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AGO 1961 No. 54 - August 11, 1961
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John J. O'Connell | 1957-1968 | Attorney General of Washington


TRADING STAMPS ‑- REDEEMABLE IN CASH ‑- SUBJECT TO REGULATORY PROVISIONS OF CHAPTER 19.84 RCW.

(1) Trading stamps redeemable in cash only are not subject to the licensing provisions of chapter 36.91 RCW.

(2) Trading stamps redeemable in cash only are subject to regulatory provisions of chapter 19.84 RCW.

(3) A plan whereby a customer secures trading stamps with the value marked on each stamp in mills, which are redeemable upon presentment irrespective of the number of stamps presented, does not violate the provisions of chapter 19.84 RCW.

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                                                                 August 11, 1961

Honorable Frank Connor
State Senator, 33rd District
408 ‑ 20th South
Seattle, Washington

                                                                                                                Cite as:  AGO 61-62 No. 54

Dear Sir:

            By letter dated June 29, 1961, you have requested our opinion on the following question:

            "Is the issuance of trading stamps which are redeemable exclusively in cash, governed by either Chapter 36.91 or Chapter 19.84 of the Revised Code of Washington?  More specifically, the question is whether there is anything unlawful in the following transactions: A trading stamp company licenses a retail merchant doing business in the State of Washington to issue the company's trading stamps to the merchant's customers.  Each stamp has printed on its face its value in mills, which value constitutes a fraction of a cent.  The stamps are issued to their customers, usually at the rate of one stamp for each ten cent purchase.  The customers are given stamp collectors books into which they may paste the stamps.  After they have filled at least one such collectors book (usually containing 1200 stamps), the customers may redeem the said filled  [[Orig. Op. Page 2]] book in cash for the face value of the stamps contained therein."

            Your letter, therefore, presents three basic questions:

            1. Are trading stamps, redeemable in cash only, subject to the licensing provisions of chapter 36.91 RCW?

            2. Are such stamps subject to the regulatory provisions of chapter 19.84 RCW?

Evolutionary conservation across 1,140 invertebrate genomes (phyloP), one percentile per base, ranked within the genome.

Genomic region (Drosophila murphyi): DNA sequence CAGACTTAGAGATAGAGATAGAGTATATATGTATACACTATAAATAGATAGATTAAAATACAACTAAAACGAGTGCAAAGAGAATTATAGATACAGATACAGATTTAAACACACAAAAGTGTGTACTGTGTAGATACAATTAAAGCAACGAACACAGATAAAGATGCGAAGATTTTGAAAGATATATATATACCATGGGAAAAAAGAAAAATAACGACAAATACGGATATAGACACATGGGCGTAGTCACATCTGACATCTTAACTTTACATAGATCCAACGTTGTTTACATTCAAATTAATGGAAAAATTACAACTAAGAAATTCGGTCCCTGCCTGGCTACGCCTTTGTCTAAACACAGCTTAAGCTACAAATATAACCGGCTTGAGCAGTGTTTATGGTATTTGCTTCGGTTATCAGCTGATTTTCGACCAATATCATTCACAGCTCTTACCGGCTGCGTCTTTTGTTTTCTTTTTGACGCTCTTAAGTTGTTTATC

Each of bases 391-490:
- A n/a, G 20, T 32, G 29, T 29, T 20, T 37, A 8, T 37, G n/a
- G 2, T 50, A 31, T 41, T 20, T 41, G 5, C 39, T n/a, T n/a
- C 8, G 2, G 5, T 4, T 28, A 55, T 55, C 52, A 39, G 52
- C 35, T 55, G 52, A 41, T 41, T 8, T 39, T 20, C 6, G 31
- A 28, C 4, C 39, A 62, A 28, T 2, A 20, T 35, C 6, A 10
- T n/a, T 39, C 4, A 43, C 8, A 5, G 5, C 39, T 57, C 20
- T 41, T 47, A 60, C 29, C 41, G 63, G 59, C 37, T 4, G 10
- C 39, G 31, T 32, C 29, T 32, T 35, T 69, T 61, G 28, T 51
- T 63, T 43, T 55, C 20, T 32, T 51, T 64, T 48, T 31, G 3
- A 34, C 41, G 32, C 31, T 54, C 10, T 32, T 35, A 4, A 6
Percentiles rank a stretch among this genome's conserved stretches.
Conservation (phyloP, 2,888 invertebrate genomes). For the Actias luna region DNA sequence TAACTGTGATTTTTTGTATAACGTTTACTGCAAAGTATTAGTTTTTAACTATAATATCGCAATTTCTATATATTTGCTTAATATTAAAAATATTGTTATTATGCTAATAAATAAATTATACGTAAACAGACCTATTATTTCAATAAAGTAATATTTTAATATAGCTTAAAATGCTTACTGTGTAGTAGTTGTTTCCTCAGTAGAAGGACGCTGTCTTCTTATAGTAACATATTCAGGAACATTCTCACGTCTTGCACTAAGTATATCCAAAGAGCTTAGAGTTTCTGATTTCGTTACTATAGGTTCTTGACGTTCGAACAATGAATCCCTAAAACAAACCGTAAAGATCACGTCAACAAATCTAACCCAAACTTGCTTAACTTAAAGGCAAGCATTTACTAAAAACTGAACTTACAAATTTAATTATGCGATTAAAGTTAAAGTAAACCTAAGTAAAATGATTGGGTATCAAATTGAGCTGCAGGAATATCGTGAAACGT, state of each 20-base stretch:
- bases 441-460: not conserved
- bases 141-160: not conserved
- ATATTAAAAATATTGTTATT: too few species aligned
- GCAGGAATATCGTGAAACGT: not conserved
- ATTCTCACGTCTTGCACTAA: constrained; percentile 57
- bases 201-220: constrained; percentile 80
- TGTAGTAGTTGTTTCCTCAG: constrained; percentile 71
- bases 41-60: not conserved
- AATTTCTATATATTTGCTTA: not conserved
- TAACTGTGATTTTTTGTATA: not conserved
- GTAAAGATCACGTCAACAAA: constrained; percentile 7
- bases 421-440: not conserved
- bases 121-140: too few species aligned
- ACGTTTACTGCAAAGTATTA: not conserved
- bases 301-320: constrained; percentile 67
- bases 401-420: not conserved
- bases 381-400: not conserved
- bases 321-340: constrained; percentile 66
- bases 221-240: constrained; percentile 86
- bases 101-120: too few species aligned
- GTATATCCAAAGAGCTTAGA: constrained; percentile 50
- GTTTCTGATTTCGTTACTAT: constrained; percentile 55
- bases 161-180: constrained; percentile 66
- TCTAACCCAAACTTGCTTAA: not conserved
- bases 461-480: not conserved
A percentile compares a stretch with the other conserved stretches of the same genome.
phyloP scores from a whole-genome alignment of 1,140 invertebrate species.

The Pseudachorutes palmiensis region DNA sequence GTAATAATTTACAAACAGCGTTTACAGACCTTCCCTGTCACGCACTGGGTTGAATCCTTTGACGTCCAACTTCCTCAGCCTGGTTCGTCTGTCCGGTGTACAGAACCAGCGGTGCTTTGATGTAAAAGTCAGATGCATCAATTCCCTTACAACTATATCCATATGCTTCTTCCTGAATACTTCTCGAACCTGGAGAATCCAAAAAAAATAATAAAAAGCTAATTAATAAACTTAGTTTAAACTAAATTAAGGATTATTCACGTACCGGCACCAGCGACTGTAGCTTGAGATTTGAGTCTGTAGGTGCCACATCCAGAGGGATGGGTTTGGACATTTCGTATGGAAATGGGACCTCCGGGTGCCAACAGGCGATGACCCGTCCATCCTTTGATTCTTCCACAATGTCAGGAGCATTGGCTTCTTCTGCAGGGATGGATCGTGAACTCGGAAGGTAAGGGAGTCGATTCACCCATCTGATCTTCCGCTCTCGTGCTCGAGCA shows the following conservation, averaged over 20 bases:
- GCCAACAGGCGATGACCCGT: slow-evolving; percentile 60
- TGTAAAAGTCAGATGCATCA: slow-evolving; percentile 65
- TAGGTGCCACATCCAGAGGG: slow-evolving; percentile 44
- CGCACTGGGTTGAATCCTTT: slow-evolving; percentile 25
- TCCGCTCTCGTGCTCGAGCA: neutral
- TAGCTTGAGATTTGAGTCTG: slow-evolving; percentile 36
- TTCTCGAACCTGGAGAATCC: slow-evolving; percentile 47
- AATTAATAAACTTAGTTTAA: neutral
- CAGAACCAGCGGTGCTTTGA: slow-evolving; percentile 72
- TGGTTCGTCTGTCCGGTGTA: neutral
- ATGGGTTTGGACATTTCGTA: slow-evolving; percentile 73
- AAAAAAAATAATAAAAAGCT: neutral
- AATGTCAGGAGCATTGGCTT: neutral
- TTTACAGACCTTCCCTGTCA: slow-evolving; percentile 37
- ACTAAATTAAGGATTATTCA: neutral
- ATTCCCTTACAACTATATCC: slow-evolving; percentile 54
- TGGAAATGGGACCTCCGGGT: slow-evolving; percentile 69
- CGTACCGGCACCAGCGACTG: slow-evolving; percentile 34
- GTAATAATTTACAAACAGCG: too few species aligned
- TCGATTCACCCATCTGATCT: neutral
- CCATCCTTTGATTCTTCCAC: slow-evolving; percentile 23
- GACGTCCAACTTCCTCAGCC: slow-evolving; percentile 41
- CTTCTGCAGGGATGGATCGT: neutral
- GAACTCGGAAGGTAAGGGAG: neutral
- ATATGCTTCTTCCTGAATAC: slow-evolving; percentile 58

3. If the answer to question 2 is in the affirmative, is the present plan, as outlined above, violative of chapter 19.84 RCW?

            We answer your first question in the negative and your second question in the affirmative.  The answer to your third question is given in the analysis.

                                                                     ANALYSIS

            It has consistently been held in prior opinions of this office that trading stamps redeemable exclusively in cash are not subject to the licensing provisions of chapter 36.91 RCW.  See AGO 57-58-215, addressed to yourself, August 20, 1958, AGO 49-51-443 to Senator Albert Rosellini, February 2, 1951, and AGO 2064 to Honorable Charles Denney, April 4, 1928 [[1927-28 OAG 643 to Prosecuting Attorney, Snohomish County]].  Copies of the last two opinions are enclosed for your April 4, 1928.  Copies of the last two opinions are enclosed for your convenience.  The reason for the holding of these opinions is that these licensing provisions apply expressly and exclusively to trading stamps and similar devices entitling the purchaser ". . . to procure any goods free of charge or for less than the retail market price thereof . . ."  (See RCW 36.91.010) (Emphasis supplied.)  These opinions further hold that cash does not come within the term "goods," as the latter term is used in these provisions.

            Your second question is also answered by previous opinions of this office.  See AGO 57-58 No. 215, and AGO No. 2064, supra.  These opinions hold that trading stamps, whether redeemable in cash only, or in some other thing of value, are subject to the regulatory provisions of chapter 19.84 RCW.  Each section of that chapter refers to trading stamps entitling the holder to procure ". . .money or goods, wares or merchandise . . ." (Emphasis supplied), whereas chapter 36.91 RCW, supra, refers to stamps entitling the holder to "goods," and makes no mention of money.